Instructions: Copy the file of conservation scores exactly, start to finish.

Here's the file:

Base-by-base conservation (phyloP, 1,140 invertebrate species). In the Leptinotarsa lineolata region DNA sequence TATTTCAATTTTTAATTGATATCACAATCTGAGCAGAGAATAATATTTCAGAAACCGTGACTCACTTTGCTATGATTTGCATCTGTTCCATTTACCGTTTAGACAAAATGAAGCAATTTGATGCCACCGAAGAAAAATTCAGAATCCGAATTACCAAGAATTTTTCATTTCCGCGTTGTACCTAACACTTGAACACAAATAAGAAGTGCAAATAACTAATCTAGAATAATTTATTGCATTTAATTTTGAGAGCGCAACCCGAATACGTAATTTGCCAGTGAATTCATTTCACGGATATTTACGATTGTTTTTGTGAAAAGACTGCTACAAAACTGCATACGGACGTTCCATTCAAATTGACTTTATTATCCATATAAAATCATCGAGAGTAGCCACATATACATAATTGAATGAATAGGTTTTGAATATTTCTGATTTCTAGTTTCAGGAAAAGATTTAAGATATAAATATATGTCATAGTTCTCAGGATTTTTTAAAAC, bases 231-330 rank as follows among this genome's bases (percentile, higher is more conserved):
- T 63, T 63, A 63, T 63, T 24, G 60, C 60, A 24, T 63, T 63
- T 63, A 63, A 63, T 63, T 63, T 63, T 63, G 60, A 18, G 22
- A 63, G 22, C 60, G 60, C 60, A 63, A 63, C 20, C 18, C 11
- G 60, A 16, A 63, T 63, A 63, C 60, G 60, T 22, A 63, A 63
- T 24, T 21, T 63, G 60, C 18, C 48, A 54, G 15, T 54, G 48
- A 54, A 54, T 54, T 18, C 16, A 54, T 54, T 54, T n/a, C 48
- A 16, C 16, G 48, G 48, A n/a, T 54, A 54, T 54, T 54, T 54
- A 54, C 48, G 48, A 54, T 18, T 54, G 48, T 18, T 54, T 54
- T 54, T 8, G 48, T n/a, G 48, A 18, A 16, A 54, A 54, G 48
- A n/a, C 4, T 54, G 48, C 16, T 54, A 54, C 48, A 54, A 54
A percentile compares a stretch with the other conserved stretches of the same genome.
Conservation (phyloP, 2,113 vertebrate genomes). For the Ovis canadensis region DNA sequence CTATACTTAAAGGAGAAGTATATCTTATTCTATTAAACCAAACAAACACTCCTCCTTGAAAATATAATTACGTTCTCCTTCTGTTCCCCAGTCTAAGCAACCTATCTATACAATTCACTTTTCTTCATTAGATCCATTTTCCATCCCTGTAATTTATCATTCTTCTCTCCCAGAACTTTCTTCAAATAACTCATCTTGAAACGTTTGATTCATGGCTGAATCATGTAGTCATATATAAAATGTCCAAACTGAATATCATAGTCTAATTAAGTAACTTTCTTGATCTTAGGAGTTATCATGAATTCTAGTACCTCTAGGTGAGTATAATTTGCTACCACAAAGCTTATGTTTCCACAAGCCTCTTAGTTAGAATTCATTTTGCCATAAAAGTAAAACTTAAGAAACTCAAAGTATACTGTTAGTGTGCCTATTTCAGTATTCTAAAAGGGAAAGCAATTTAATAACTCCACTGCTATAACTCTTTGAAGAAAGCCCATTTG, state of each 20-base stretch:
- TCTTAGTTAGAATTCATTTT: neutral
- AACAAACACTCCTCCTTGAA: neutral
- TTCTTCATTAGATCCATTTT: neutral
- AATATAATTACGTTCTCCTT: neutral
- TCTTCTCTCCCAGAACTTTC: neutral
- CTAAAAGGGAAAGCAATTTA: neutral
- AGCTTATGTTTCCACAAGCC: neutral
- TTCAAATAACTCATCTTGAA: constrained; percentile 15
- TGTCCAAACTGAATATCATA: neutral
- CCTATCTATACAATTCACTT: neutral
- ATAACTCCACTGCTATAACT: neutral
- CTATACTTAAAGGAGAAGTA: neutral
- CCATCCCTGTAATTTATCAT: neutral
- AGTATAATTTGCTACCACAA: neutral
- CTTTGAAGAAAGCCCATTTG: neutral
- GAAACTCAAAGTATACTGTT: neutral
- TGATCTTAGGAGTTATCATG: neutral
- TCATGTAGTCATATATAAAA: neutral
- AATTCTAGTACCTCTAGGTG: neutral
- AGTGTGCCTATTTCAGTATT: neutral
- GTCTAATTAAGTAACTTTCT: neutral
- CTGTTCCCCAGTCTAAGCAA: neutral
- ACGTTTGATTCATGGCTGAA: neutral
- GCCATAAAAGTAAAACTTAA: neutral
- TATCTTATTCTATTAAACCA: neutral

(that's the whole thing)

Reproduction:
Base-by-base conservation (phyloP, 1,140 invertebrate species). In the Leptinotarsa lineolata region DNA sequence TATTTCAATTTTTAATTGATATCACAATCTGAGCAGAGAATAATATTTCAGAAACCGTGACTCACTTTGCTATGATTTGCATCTGTTCCATTTACCGTTTAGACAAAATGAAGCAATTTGATGCCACCGAAGAAAAATTCAGAATCCGAATTACCAAGAATTTTTCATTTCCGCGTTGTACCTAACACTTGAACACAAATAAGAAGTGCAAATAACTAATCTAGAATAATTTATTGCATTTAATTTTGAGAGCGCAACCCGAATACGTAATTTGCCAGTGAATTCATTTCACGGATATTTACGATTGTTTTTGTGAAAAGACTGCTACAAAACTGCATACGGACGTTCCATTCAAATTGACTTTATTATCCATATAAAATCATCGAGAGTAGCCACATATACATAATTGAATGAATAGGTTTTGAATATTTCTGATTTCTAGTTTCAGGAAAAGATTTAAGATATAAATATATGTCATAGTTCTCAGGATTTTTTAAAAC, bases 231-330 rank as follows among this genome's bases (percentile, higher is more conserved):
- T 63, T 63, A 63, T 63, T 24, G 60, C 60, A 24, T 63, T 63
- T 63, A 63, A 63, T 63, T 63, T 63, T 63, G 60, A 18, G 22
- A 63, G 22, C 60, G 60, C 60, A 63, A 63, C 20, C 18, C 11
- G 60, A 16, A 63, T 63, A 63, C 60, G 60, T 22, A 63, A 63
- T 24, T 21, T 63, G 60, C 18, C 48, A 54, G 15, T 54, G 48
- A 54, A 54, T 54, T 18, C 16, A 54, T 54, T 54, T n/a, C 48
- A 16, C 16, G 48, G 48, A n/a, T 54, A 54, T 54, T 54, T 54
- A 54, C 48, G 48, A 54, T 18, T 54, G 48, T 18, T 54, T 54
- T 54, T 8, G 48, T n/a, G 48, A 18, A 16, A 54, A 54, G 48
- A n/a, C 4, T 54, G 48, C 16, T 54, A 54, C 48, A 54, A 54
A percentile compares a stretch with the other conserved stretches of the same genome.
Conservation (phyloP, 2,113 vertebrate genomes). For the Ovis canadensis region DNA sequence CTATACTTAAAGGAGAAGTATATCTTATTCTATTAAACCAAACAAACACTCCTCCTTGAAAATATAATTACGTTCTCCTTCTGTTCCCCAGTCTAAGCAACCTATCTATACAATTCACTTTTCTTCATTAGATCCATTTTCCATCCCTGTAATTTATCATTCTTCTCTCCCAGAACTTTCTTCAAATAACTCATCTTGAAACGTTTGATTCATGGCTGAATCATGTAGTCATATATAAAATGTCCAAACTGAATATCATAGTCTAATTAAGTAACTTTCTTGATCTTAGGAGTTATCATGAATTCTAGTACCTCTAGGTGAGTATAATTTGCTACCACAAAGCTTATGTTTCCACAAGCCTCTTAGTTAGAATTCATTTTGCCATAAAAGTAAAACTTAAGAAACTCAAAGTATACTGTTAGTGTGCCTATTTCAGTATTCTAAAAGGGAAAGCAATTTAATAACTCCACTGCTATAACTCTTTGAAGAAAGCCCATTTG, state of each 20-base stretch:
- TCTTAGTTAGAATTCATTTT: neutral
- AACAAACACTCCTCCTTGAA: neutral
- TTCTTCATTAGATCCATTTT: neutral
- AATATAATTACGTTCTCCTT: neutral
- TCTTCTCTCCCAGAACTTTC: neutral
- CTAAAAGGGAAAGCAATTTA: neutral
- AGCTTATGTTTCCACAAGCC: neutral
- TTCAAATAACTCATCTTGAA: constrained; percentile 15
- TGTCCAAACTGAATATCATA: neutral
- CCTATCTATACAATTCACTT: neutral
- ATAACTCCACTGCTATAACT: neutral
- CTATACTTAAAGGAGAAGTA: neutral
- CCATCCCTGTAATTTATCAT: neutral
- AGTATAATTTGCTACCACAA: neutral
- CTTTGAAGAAAGCCCATTTG: neutral
- GAAACTCAAAGTATACTGTT: neutral
- TGATCTTAGGAGTTATCATG: neutral
- TCATGTAGTCATATATAAAA: neutral
- AATTCTAGTACCTCTAGGTG: neutral
- AGTGTGCCTATTTCAGTATT: neutral
- GTCTAATTAAGTAACTTTCT: neutral
- CTGTTCCCCAGTCTAAGCAA: neutral
- ACGTTTGATTCATGGCTGAA: neutral
- GCCATAAAAGTAAAACTTAA: neutral
- TATCTTATTCTATTAAACCA: neutral